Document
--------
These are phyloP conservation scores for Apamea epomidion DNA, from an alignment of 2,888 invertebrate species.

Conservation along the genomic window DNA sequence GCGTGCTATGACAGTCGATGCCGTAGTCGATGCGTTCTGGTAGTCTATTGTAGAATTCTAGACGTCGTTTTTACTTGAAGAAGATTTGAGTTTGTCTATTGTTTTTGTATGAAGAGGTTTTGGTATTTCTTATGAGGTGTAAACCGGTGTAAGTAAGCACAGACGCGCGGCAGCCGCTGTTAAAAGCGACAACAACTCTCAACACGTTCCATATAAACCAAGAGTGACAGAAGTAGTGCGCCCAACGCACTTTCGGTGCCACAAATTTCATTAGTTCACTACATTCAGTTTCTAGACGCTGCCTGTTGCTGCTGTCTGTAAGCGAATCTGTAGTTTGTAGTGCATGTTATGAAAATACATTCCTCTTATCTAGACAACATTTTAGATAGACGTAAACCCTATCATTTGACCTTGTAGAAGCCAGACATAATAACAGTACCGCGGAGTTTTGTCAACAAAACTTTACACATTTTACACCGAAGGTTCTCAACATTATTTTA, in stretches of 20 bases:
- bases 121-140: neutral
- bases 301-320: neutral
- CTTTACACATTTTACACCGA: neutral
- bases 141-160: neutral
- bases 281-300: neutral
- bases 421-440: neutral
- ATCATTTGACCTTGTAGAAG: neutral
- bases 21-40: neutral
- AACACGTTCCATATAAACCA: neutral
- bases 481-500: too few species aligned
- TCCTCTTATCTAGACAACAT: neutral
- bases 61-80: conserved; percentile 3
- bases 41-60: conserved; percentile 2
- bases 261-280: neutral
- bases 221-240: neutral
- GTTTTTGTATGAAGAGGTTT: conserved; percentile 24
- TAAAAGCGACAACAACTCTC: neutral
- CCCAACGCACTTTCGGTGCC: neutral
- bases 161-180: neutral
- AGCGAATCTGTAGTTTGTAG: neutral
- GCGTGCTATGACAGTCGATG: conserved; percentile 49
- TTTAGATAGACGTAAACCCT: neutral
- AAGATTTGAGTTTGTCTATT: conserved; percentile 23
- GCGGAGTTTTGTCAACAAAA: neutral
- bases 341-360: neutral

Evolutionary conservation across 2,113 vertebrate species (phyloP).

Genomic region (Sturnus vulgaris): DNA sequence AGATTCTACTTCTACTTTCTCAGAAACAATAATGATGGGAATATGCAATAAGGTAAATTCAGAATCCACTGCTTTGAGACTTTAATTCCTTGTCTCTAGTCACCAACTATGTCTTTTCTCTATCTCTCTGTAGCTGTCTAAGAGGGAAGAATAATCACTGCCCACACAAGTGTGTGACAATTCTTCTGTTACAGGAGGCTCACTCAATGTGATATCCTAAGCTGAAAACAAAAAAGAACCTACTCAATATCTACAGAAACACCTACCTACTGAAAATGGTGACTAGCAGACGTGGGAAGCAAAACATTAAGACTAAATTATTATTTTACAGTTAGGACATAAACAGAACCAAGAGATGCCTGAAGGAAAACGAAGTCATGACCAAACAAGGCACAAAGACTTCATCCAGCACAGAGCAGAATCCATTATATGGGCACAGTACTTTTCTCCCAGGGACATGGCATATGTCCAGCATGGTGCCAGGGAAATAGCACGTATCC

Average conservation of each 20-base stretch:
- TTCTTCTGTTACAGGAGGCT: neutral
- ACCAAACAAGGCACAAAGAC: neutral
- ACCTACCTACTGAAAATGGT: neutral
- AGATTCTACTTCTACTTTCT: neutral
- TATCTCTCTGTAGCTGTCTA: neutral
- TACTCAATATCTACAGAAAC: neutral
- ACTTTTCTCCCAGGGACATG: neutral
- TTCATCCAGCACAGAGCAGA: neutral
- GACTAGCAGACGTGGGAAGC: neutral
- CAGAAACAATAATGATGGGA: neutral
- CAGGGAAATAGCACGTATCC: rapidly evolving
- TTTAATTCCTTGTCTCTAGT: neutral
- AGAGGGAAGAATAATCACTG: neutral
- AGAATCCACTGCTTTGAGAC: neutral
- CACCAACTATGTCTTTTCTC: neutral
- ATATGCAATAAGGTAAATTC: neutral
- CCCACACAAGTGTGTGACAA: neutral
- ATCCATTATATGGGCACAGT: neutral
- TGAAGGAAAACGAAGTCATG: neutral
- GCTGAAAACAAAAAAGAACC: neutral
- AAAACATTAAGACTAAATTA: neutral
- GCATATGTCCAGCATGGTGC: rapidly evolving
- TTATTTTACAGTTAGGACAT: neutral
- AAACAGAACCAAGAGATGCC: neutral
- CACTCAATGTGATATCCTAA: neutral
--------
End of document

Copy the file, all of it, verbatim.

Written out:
These are phyloP conservation scores for Apamea epomidion DNA, from an alignment of 2,888 invertebrate species.

Conservation along the genomic window DNA sequence GCGTGCTATGACAGTCGATGCCGTAGTCGATGCGTTCTGGTAGTCTATTGTAGAATTCTAGACGTCGTTTTTACTTGAAGAAGATTTGAGTTTGTCTATTGTTTTTGTATGAAGAGGTTTTGGTATTTCTTATGAGGTGTAAACCGGTGTAAGTAAGCACAGACGCGCGGCAGCCGCTGTTAAAAGCGACAACAACTCTCAACACGTTCCATATAAACCAAGAGTGACAGAAGTAGTGCGCCCAACGCACTTTCGGTGCCACAAATTTCATTAGTTCACTACATTCAGTTTCTAGACGCTGCCTGTTGCTGCTGTCTGTAAGCGAATCTGTAGTTTGTAGTGCATGTTATGAAAATACATTCCTCTTATCTAGACAACATTTTAGATAGACGTAAACCCTATCATTTGACCTTGTAGAAGCCAGACATAATAACAGTACCGCGGAGTTTTGTCAACAAAACTTTACACATTTTACACCGAAGGTTCTCAACATTATTTTA, in stretches of 20 bases:
- bases 121-140: neutral
- bases 301-320: neutral
- CTTTACACATTTTACACCGA: neutral
- bases 141-160: neutral
- bases 281-300: neutral
- bases 421-440: neutral
- ATCATTTGACCTTGTAGAAG: neutral
- bases 21-40: neutral
- AACACGTTCCATATAAACCA: neutral
- bases 481-500: too few species aligned
- TCCTCTTATCTAGACAACAT: neutral
- bases 61-80: conserved; percentile 3
- bases 41-60: conserved; percentile 2
- bases 261-280: neutral
- bases 221-240: neutral
- GTTTTTGTATGAAGAGGTTT: conserved; percentile 24
- TAAAAGCGACAACAACTCTC: neutral
- CCCAACGCACTTTCGGTGCC: neutral
- bases 161-180: neutral
- AGCGAATCTGTAGTTTGTAG: neutral
- GCGTGCTATGACAGTCGATG: conserved; percentile 49
- TTTAGATAGACGTAAACCCT: neutral
- AAGATTTGAGTTTGTCTATT: conserved; percentile 23
- GCGGAGTTTTGTCAACAAAA: neutral
- bases 341-360: neutral

Evolutionary conservation across 2,113 vertebrate species (phyloP).

Genomic region (Sturnus vulgaris): DNA sequence AGATTCTACTTCTACTTTCTCAGAAACAATAATGATGGGAATATGCAATAAGGTAAATTCAGAATCCACTGCTTTGAGACTTTAATTCCTTGTCTCTAGTCACCAACTATGTCTTTTCTCTATCTCTCTGTAGCTGTCTAAGAGGGAAGAATAATCACTGCCCACACAAGTGTGTGACAATTCTTCTGTTACAGGAGGCTCACTCAATGTGATATCCTAAGCTGAAAACAAAAAAGAACCTACTCAATATCTACAGAAACACCTACCTACTGAAAATGGTGACTAGCAGACGTGGGAAGCAAAACATTAAGACTAAATTATTATTTTACAGTTAGGACATAAACAGAACCAAGAGATGCCTGAAGGAAAACGAAGTCATGACCAAACAAGGCACAAAGACTTCATCCAGCACAGAGCAGAATCCATTATATGGGCACAGTACTTTTCTCCCAGGGACATGGCATATGTCCAGCATGGTGCCAGGGAAATAGCACGTATCC

Average conservation of each 20-base stretch:
- TTCTTCTGTTACAGGAGGCT: neutral
- ACCAAACAAGGCACAAAGAC: neutral
- ACCTACCTACTGAAAATGGT: neutral
- AGATTCTACTTCTACTTTCT: neutral
- TATCTCTCTGTAGCTGTCTA: neutral
- TACTCAATATCTACAGAAAC: neutral
- ACTTTTCTCCCAGGGACATG: neutral
- TTCATCCAGCACAGAGCAGA: neutral
- GACTAGCAGACGTGGGAAGC: neutral
- CAGAAACAATAATGATGGGA: neutral
- CAGGGAAATAGCACGTATCC: rapidly evolving
- TTTAATTCCTTGTCTCTAGT: neutral
- AGAGGGAAGAATAATCACTG: neutral
- AGAATCCACTGCTTTGAGAC: neutral
- CACCAACTATGTCTTTTCTC: neutral
- ATATGCAATAAGGTAAATTC: neutral
- CCCACACAAGTGTGTGACAA: neutral
- ATCCATTATATGGGCACAGT: neutral
- TGAAGGAAAACGAAGTCATG: neutral
- GCTGAAAACAAAAAAGAACC: neutral
- AAAACATTAAGACTAAATTA: neutral
- GCATATGTCCAGCATGGTGC: rapidly evolving
- TTATTTTACAGTTAGGACAT: neutral
- AAACAGAACCAAGAGATGCC: neutral
- CACTCAATGTGATATCCTAA: neutral